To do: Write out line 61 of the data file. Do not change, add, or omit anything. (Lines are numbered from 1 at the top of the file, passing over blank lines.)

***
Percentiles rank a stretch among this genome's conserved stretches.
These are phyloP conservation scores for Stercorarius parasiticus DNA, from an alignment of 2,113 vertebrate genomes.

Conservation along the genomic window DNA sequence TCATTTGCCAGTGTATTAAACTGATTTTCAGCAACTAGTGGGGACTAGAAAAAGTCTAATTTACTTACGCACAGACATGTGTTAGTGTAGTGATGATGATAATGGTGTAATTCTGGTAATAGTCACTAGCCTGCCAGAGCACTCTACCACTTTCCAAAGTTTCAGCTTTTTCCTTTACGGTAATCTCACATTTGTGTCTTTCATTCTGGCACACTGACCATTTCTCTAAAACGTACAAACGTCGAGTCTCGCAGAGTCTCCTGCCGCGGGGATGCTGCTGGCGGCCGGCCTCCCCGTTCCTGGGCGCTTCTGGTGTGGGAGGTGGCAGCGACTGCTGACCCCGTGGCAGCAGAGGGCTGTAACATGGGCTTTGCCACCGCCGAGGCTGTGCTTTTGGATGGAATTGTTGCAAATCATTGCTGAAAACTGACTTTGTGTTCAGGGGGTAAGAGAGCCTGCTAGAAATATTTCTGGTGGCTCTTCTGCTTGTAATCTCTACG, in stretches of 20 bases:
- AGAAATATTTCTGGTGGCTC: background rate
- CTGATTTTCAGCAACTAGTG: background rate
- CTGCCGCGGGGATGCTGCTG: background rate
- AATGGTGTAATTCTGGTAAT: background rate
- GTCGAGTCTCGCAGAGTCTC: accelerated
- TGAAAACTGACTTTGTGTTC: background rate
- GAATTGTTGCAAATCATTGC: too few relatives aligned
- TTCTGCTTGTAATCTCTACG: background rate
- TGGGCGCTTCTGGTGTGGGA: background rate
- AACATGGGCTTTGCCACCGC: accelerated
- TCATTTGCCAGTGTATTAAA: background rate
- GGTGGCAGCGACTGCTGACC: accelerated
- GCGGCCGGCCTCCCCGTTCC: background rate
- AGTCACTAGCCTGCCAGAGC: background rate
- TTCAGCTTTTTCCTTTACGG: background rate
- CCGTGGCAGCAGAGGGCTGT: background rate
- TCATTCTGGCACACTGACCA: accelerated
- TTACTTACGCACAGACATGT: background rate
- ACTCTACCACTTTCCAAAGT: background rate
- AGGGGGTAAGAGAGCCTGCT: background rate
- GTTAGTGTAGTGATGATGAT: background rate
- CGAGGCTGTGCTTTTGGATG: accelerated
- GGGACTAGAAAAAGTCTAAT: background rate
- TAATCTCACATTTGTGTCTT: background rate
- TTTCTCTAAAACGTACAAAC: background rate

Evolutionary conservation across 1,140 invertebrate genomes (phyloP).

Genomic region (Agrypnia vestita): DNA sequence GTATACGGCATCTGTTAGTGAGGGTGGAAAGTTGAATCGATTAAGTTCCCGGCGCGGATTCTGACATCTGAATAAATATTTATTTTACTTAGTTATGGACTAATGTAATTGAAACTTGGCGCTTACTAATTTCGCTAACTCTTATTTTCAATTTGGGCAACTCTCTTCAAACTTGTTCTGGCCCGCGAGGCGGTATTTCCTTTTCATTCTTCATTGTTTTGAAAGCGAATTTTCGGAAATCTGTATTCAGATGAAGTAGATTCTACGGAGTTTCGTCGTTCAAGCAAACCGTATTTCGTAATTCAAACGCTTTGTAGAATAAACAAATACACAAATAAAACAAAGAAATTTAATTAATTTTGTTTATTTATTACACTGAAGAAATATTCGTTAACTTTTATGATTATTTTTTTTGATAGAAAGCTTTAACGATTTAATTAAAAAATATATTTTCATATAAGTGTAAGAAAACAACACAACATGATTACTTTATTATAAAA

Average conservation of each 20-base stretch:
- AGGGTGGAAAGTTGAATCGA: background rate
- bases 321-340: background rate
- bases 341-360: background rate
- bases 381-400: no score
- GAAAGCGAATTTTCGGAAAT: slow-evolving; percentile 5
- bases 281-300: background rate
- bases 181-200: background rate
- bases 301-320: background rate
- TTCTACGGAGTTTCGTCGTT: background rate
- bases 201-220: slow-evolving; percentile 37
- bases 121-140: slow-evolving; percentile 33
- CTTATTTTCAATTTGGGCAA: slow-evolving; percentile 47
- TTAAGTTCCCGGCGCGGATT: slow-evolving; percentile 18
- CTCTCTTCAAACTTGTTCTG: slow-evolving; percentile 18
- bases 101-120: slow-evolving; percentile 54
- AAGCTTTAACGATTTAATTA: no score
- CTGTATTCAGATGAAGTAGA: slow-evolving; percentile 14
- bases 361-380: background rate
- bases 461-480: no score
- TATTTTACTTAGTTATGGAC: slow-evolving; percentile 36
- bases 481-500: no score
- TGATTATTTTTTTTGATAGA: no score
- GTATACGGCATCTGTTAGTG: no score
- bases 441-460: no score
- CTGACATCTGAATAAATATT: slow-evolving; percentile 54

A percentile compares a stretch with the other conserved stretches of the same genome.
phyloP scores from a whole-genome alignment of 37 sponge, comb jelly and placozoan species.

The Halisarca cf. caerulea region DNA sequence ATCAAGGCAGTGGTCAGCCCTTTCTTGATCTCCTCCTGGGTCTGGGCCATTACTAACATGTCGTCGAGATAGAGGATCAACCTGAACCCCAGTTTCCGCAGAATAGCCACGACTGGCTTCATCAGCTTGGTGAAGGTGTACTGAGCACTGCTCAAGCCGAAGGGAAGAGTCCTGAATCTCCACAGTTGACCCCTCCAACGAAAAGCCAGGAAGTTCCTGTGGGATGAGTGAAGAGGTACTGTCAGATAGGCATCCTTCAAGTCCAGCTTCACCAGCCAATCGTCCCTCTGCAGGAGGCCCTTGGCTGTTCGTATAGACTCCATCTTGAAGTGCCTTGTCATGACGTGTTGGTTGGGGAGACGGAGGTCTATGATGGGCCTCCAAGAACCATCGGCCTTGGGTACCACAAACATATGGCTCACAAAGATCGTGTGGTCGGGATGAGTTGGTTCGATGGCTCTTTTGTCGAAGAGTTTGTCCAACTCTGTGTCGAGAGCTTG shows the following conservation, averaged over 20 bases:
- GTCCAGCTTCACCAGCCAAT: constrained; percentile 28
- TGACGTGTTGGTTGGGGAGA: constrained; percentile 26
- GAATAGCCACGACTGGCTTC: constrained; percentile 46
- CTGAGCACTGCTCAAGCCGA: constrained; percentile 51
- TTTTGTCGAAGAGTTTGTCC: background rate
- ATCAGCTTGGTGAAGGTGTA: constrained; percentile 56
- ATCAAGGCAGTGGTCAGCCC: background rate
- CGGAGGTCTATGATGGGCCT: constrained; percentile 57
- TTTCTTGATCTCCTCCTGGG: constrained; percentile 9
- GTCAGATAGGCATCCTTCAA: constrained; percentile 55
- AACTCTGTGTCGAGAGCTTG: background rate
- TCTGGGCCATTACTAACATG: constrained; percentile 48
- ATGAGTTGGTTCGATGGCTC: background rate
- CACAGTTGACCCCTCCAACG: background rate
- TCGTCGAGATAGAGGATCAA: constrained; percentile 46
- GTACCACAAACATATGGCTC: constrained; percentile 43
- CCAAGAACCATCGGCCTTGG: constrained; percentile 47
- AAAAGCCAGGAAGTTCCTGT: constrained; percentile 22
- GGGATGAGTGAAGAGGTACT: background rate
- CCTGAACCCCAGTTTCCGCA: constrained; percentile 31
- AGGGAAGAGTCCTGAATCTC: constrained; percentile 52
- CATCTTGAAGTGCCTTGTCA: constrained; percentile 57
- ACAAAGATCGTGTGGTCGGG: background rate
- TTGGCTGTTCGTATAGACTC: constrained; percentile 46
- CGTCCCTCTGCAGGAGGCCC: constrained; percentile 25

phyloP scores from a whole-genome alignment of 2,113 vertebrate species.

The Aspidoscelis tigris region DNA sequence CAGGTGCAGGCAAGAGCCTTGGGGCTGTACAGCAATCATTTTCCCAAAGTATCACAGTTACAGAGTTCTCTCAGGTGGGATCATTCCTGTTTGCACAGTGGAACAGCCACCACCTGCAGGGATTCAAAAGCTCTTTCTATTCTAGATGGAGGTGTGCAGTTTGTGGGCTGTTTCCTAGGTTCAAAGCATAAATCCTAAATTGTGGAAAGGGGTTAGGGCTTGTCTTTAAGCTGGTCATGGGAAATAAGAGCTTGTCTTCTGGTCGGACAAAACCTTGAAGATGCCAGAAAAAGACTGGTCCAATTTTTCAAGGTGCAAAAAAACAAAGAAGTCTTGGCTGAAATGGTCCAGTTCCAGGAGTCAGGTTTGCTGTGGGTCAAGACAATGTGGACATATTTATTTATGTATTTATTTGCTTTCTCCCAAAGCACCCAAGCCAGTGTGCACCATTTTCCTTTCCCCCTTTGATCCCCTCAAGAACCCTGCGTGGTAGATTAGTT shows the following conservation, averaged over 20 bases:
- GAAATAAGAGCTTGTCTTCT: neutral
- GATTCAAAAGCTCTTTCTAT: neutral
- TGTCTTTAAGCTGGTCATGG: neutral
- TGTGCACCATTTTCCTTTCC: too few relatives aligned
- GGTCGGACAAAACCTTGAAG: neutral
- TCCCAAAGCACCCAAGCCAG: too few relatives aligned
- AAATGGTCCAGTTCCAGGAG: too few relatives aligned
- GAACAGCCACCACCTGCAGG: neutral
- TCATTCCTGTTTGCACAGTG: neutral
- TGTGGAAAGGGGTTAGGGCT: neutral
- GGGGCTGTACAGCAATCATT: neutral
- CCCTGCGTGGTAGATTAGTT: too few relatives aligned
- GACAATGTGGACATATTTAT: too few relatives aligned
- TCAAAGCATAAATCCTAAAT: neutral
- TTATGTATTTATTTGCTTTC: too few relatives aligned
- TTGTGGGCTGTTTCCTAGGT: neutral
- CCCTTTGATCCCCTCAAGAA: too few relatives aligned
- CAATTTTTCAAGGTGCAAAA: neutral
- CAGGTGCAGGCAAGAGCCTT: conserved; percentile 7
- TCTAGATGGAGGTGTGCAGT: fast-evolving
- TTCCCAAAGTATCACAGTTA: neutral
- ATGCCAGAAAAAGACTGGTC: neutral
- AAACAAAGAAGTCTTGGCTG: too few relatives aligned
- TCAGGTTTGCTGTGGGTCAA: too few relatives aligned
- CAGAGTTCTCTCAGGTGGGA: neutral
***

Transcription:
- TGACGTGTTGGTTGGGGAGA: constrained; percentile 26